Sleep ~ Get more. Period.

Eliminate Early~ A common challenge among detoxers is that they are often giving up lots of bad eating habits at once, which can be difficult physically and emotionally.  Be gentle with yourself by beginning to eliminate those pesky foods now.

Practice ~ Intermittent fasting is becoming popular.  Consider a one-day-a-week fast, especially if you’re new to cleanses and fasts, to become acquainted with what liquid existence is like.  Some people opt for water, while others go with green juices.  If an all-liquid 24 hours doesn’t feel right, perhaps 24 hours of fresh fruit appeals.

Make a Date ~ Another place I see people stumble is with the timing of their cleanse.  Look at your calendar now and set aside some sacred time when you won’t have any major events that will make detoxing more difficult.  Then, and this is super important, honor that sacred time, whether you’ve given yourself a long weekend or an entire month.

Go Green ~ Start adding more leafy greens to your daily diet now and your tastebuds will thank you later.

Sweat ~ Whether you do this through exercise, sauna or steam (ideally, you’ll go with one active and one passive), include your lungs and skin (again) in the process of detoxification.  Establishing the habit now will make it more likely that you’ll use this incredibly supportive detox tool during your cleanse.

Get Your Juice On ~ If you don’t already juice on a regular basis, this is a great time to familiarize yourself with it.  Delicious juicing requires some thinking ahead, laying in supplies and setting aside time for prepping, processing and clean-up.  Getting into the rhythm of it now will help you avoid overwhelm or frustration during your cleanse.  Start with two juices a week and build from there. This also gives you a chance to experiment with different recipes and to discover the ones that you love.

Got Stress?

Posted by on in Nourish Your Soul
StressedOutI've been offering a class locally this month called StressLess. When my town's recreation department posted about it on Facebook, a couple of people commented that they had to keep stress in their lives, that they couldn't imagine their lives without it.  The comments were offered in a light hearted way, but I have to admit that my heart felt a bit heavier for reading them. Not because of any sense of perceived slight, but because I could feel that underneath the laughter was a serious truth; that at some point these folks had surrendered and aren't aware of the long-term effects.  And that's sad.

We all know that in certain situations, some degree of stress can help us perform at our best.  That's not the kind of stress I'm talking about.  I'm referring to the various sources of stress that invade our lives on a daily basis and can, depending on how we respond, cumulatively contribute to some very real consequences, such as:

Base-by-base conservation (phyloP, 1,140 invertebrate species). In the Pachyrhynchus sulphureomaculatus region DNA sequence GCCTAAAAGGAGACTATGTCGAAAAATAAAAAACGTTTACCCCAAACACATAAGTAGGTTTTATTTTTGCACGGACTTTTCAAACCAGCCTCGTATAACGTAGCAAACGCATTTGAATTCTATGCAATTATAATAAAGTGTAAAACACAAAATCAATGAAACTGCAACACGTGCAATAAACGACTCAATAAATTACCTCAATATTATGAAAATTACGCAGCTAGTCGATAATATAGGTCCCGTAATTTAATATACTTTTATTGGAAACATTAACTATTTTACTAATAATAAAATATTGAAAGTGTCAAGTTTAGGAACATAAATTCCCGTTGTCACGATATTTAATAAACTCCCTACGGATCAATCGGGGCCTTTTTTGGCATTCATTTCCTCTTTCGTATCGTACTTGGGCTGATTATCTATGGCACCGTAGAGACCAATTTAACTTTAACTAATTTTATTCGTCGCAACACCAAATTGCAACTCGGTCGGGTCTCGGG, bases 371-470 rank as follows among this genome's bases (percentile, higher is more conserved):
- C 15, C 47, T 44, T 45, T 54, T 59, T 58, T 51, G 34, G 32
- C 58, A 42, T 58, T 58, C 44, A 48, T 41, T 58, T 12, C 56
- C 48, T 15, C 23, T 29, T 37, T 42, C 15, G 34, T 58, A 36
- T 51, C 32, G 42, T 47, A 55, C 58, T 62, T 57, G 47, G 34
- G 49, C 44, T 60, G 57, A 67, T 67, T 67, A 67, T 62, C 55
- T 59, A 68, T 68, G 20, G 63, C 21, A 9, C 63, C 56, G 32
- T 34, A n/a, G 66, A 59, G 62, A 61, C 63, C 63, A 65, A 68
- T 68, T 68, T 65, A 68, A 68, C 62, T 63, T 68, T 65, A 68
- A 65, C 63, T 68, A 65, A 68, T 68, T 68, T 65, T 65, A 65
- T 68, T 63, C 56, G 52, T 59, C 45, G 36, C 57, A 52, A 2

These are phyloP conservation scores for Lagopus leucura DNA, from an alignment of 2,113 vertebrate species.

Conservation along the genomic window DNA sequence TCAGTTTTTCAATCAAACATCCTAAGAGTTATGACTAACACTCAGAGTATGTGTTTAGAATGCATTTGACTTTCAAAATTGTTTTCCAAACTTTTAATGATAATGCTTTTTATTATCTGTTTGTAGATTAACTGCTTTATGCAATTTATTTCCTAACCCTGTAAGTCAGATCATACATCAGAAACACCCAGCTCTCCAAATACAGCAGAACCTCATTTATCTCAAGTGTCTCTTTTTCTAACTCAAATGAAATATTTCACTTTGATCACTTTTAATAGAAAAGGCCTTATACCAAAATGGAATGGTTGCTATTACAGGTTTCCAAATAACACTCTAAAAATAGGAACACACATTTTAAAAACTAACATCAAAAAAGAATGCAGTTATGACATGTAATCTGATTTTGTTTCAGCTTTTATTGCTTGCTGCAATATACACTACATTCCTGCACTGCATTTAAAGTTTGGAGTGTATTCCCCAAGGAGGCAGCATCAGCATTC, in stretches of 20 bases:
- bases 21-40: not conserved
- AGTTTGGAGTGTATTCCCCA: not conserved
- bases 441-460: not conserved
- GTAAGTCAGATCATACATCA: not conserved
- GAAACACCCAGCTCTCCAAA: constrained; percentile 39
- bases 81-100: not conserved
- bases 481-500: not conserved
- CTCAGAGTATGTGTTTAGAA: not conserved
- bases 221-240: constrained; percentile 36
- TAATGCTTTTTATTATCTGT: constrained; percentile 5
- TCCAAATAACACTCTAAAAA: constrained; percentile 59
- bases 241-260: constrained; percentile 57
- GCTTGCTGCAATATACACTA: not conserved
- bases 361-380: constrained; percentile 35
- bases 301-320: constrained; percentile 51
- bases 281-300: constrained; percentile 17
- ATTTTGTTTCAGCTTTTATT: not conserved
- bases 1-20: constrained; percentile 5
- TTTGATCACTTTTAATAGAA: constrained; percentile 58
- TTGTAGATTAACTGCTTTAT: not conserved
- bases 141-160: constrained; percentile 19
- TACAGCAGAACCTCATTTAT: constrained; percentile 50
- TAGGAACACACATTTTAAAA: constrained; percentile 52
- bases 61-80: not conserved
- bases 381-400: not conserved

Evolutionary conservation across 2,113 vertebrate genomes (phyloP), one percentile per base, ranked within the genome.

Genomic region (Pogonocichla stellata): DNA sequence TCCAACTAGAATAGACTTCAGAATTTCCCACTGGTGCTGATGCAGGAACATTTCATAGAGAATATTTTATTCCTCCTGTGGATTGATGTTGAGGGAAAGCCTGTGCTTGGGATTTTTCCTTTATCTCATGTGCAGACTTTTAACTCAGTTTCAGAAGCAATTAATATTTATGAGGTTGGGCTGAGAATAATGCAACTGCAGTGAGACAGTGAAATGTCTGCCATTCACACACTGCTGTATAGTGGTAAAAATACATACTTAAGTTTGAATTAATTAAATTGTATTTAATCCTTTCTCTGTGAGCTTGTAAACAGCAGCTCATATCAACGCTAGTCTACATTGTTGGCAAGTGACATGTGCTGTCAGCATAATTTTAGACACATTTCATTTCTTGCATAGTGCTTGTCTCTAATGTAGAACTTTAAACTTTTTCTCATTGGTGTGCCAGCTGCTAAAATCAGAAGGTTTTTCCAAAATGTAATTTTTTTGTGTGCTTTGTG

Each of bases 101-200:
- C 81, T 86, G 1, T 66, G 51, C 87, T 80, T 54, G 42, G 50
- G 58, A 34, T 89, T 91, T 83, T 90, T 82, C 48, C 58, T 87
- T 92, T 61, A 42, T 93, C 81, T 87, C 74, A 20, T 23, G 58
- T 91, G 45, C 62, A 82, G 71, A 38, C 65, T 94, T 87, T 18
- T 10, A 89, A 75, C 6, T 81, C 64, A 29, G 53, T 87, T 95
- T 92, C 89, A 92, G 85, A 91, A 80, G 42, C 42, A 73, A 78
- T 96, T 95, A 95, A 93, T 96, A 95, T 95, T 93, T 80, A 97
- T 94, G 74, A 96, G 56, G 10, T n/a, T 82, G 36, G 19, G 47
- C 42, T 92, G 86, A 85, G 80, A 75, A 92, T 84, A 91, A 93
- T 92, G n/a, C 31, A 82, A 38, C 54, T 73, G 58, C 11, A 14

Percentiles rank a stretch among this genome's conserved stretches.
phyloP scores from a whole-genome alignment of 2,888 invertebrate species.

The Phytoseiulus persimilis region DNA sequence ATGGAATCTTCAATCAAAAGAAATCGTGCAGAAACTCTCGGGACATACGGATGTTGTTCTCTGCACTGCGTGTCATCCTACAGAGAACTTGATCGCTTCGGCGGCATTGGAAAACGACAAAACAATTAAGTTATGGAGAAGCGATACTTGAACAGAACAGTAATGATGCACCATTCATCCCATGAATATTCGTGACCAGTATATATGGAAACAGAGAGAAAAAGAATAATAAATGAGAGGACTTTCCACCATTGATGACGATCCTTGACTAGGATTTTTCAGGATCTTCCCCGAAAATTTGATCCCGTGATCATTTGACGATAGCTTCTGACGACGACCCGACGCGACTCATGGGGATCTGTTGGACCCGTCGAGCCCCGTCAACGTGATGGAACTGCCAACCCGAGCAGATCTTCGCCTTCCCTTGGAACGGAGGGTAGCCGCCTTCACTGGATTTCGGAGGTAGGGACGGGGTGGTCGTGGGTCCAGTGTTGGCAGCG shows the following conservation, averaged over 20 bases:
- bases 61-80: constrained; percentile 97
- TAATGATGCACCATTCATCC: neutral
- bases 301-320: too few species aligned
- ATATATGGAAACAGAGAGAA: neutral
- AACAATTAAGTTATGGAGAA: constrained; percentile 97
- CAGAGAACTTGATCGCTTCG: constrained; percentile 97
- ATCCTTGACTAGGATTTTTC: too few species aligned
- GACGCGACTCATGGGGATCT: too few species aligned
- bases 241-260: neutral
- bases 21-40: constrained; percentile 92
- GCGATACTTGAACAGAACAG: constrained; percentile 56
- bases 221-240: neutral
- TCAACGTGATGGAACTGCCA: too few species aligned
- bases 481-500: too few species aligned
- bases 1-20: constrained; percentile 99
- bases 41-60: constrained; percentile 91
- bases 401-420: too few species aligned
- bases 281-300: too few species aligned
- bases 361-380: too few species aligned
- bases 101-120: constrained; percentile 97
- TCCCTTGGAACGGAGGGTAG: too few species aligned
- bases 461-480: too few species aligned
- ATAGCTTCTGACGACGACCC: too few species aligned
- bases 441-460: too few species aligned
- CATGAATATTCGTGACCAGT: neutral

• accelerated aging
  • immune system suppression
  • cardiovascular risks
  • memory, attention & other cognitive challenges
  • anxiety, depression, irritability, overwhelm, etc.
  • digestive difficulties
  • and on & on
So, given that we know that there is a very real downside to not managing stress, why do we sometimes, or consistently, let it manage us?  I'm sure there are as many reasons as there are consequences, but in my work I tend to see a few common themes.  Perhaps you can identify with one or more of them:

It's a distraction ~ The sources of stress often keep us busy, physically and/or mentally, which means that we aren't "faced" with those slower, quieter times where we might choose to consider the aspects of our lives that aren't working so well, or we might notice that our hearts and souls are calling us in new and bigger directions.

It strokes our egos - When the sources of stress are commitments that require our time and energy then our local selves, our egos, feel important.  Sometimes, though, there's some masking going on - filling our lives with things that confer an appearance of importance because deep on the inside we don't feel significant at all - we've forgotten that we matter just because we are children of God, of the Universe.

We've given up our power ~  We forget that we have choices, first about which stressors we're going to allow into our lives and then about how we respond to them. While it's true that sometimes stressors are thrust upon us, such as a serious accident or illness in the family,  it's more common that people mistake voluntary for involuntary sources of stress.  Then, whether involuntary or not, we don't remember that we have choices about how we're going to live with them.

I invite you, then, to do a quick stress reality check.  All you need is paper, pen, about 10 minutes, and the willingness to be compassionately open and honest with yourself.

  1. Make a list of all the sources of stress in your life right now.
  2. Review the list, placing a V next to those that are voluntary and an I next to those that are Involuntary.  Go back and look at the I's again.  Are you sure that they're involuntary sources of stress?
  3. Make a second list of all of the V's that you're ready and willing to let go of, and go ahead and cross them off of your first list.
  4. Good.  Now you've got two lists to work with.  The first list contains those sources of stress that you know will remain in your life, at least for now.  The second contains those that you will be letting go of.
If you would like some help in putting together an action plan for either of the lists - how to healthfully co-exist with the stressors that are staying, or how to let go of those whose time has come, then I would love to offer you a complimentary Self-Care Strategy call.  You can register for an action-oriented, 30-minute conversation with me right here.
Tagged in: stress